A power of attorney is a document that allows an individual (the “principal”) to empower a person of his/her choosing (the “agent” or the “attorney-in-fact”) to perform the principal’s business and financial duties when the principal is unable to.
Power of attorney forms are state-specific, so you need to use a Michigan (MI) power of attorney form that meets the state’s legal requirements.
Depending on your specific needs and circumstances, you may need one or more of the following types of powers of attorney documents below.
Michigan (MI) Power of Attorney Documents
Real Estate Power of Attorney Michigan
A real estate power of attorney is a limited power of attorney written to grant powers relating to real estate transactions.
Michigan DMV Power of Attorney
Another type of limited power of attorney, a DMV power of attorney, is used to appoint an agent to represent you regarding vehicle (motor vehicle, watercraft, or mobile home) transactions.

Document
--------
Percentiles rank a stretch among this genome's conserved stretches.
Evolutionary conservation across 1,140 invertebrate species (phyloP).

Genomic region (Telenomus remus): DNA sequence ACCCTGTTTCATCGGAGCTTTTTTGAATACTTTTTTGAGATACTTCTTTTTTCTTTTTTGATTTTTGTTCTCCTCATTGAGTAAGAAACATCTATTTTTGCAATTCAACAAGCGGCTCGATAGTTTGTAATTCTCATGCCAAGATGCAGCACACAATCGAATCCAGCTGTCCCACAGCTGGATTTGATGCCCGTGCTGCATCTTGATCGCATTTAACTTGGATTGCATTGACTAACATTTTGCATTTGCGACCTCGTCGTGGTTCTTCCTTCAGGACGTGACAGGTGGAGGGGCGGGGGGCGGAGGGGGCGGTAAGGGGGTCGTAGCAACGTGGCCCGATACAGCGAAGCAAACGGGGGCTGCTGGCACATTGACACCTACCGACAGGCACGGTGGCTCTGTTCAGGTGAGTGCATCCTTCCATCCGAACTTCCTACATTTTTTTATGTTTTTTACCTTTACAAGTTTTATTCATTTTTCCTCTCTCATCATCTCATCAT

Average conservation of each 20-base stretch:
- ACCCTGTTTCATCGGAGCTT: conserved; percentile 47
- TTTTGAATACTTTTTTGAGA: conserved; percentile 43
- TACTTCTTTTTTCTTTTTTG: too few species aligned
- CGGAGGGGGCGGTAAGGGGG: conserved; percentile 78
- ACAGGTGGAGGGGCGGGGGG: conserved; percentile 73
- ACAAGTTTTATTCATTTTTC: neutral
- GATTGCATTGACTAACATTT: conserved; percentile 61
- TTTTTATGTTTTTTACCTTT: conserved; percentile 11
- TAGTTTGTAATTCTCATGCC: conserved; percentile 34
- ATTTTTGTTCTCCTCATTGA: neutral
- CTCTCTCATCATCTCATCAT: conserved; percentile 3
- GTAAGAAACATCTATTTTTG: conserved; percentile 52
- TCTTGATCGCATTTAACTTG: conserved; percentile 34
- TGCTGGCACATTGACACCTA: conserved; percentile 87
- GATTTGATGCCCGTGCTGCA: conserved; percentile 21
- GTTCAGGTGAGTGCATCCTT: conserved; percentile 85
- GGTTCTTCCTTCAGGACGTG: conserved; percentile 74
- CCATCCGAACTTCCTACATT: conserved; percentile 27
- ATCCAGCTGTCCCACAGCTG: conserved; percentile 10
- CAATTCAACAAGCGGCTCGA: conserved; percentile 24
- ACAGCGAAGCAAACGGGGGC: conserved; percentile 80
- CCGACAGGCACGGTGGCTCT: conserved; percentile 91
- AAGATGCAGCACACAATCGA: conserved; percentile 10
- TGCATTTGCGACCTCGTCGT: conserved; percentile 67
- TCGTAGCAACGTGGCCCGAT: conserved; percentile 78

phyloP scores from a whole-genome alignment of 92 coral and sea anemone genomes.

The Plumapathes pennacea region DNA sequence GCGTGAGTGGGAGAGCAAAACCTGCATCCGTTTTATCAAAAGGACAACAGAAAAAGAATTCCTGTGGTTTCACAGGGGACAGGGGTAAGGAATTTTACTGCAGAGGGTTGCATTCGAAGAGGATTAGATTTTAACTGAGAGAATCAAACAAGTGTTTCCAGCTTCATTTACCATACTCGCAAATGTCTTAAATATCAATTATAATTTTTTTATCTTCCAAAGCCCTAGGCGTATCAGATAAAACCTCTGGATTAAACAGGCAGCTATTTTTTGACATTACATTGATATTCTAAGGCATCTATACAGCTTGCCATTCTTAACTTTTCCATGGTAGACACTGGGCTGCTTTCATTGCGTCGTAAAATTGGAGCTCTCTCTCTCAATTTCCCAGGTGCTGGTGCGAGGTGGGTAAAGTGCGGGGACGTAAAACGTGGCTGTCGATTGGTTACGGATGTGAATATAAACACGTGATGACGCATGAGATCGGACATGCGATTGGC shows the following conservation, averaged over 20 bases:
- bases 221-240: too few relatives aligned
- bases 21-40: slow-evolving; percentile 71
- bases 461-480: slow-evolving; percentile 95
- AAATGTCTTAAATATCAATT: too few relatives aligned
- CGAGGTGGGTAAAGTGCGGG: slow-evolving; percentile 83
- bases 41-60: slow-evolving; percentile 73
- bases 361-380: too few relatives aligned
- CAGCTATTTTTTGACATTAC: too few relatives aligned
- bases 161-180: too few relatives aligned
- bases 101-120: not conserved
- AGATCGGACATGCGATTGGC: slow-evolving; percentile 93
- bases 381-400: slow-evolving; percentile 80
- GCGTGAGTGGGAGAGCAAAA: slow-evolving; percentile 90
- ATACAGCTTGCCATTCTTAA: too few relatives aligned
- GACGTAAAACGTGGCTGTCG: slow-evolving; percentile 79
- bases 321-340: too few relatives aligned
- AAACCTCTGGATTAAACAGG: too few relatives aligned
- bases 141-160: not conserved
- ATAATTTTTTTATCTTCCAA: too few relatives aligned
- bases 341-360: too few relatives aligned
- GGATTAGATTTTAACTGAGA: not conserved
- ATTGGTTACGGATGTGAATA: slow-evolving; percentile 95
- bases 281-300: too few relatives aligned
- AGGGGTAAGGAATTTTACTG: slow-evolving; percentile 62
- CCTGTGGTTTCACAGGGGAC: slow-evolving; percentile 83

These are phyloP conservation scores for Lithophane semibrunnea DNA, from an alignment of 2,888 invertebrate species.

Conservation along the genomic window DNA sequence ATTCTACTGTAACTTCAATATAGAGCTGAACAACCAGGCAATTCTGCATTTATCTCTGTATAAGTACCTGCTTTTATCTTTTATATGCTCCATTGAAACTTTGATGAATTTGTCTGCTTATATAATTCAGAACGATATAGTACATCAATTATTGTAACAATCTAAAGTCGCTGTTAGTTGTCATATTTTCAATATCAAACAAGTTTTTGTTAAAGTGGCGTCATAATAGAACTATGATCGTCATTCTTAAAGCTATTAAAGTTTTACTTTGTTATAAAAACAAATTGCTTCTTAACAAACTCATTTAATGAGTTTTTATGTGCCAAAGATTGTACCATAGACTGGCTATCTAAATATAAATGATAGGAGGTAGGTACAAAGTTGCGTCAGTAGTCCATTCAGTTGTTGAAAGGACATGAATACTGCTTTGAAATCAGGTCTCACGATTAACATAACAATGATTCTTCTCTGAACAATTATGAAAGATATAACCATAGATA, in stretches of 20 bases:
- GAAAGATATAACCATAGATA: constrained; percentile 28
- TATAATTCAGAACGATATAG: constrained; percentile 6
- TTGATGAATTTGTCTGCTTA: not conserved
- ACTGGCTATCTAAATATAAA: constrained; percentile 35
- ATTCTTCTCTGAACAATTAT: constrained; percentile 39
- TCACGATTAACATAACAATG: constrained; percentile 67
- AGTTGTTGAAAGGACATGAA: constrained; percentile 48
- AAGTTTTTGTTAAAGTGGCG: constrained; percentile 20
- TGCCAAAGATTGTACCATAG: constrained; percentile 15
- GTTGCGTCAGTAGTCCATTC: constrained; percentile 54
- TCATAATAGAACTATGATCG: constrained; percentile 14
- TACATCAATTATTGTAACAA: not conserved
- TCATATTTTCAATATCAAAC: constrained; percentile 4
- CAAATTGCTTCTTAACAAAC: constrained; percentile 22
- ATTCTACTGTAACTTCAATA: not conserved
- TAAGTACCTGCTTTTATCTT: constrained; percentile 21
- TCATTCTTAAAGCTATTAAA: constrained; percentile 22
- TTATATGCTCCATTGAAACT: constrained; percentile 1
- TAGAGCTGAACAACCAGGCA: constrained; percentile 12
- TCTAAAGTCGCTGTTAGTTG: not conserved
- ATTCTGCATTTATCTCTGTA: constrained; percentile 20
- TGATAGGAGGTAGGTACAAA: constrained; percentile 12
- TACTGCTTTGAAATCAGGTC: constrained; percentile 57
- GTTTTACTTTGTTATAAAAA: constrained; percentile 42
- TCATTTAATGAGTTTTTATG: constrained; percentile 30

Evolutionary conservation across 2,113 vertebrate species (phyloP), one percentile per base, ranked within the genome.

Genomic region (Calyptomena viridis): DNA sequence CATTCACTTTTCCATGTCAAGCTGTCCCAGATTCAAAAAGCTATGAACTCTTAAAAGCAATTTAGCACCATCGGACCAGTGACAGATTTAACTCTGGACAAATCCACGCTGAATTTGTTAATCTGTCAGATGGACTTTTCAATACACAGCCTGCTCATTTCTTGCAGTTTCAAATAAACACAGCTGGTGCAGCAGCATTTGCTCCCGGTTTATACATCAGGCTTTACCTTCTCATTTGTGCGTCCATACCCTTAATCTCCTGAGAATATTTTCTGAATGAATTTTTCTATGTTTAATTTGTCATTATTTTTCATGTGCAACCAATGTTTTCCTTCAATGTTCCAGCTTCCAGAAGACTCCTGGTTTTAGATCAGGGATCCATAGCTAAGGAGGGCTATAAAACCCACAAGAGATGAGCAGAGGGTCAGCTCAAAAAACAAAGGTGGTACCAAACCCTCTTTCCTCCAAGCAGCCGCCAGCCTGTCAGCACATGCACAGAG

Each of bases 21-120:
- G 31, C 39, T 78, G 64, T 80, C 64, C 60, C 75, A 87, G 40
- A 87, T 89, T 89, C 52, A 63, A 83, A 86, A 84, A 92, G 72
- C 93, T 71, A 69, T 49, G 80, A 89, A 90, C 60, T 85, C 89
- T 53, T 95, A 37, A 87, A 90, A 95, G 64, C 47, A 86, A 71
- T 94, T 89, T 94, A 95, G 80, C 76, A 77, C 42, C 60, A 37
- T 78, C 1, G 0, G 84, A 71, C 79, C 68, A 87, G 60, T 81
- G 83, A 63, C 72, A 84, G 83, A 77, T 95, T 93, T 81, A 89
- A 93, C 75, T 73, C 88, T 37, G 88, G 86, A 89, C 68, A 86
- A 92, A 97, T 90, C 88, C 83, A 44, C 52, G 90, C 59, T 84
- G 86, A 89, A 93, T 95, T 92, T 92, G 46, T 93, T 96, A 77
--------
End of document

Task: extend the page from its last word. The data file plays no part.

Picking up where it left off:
Download: Adobe PDF
How to Get Power of Attorney in Michigan
To set up a power of attorney, the agent, and principal fill out and sign a power of attorney form.
Michigan does not offer any type of standardized power of attorney form. You can use any form as long as it complies with Section 700.5501 of Michigan Compiled Laws, Estates and Protected Individuals Code Act 386 of 1998.
All of our forms comply with the power of attorney laws in Michigan.
Michigan POA Requirements
For a power of attorney document to be valid in Michigan, the document must include the following:
- Principal’s complete name and address
- Complete name and address of the attorney-in-fact
- Date the agreement was signed
- Specific powers granted and when their powers begin and end
- Signature of the principal or a notary public in the presence and on behalf of the principal
- Signature of a notary public or two witnesses (neither of which can be the attorney-in-fact)
- Date of when powers begin and expire
In addition, an attorney-in-fact must take reasonable steps to follow the principal’s instructions and maintain records of his/her actions, such as receipts or proof of transactions, disbursements, and investments.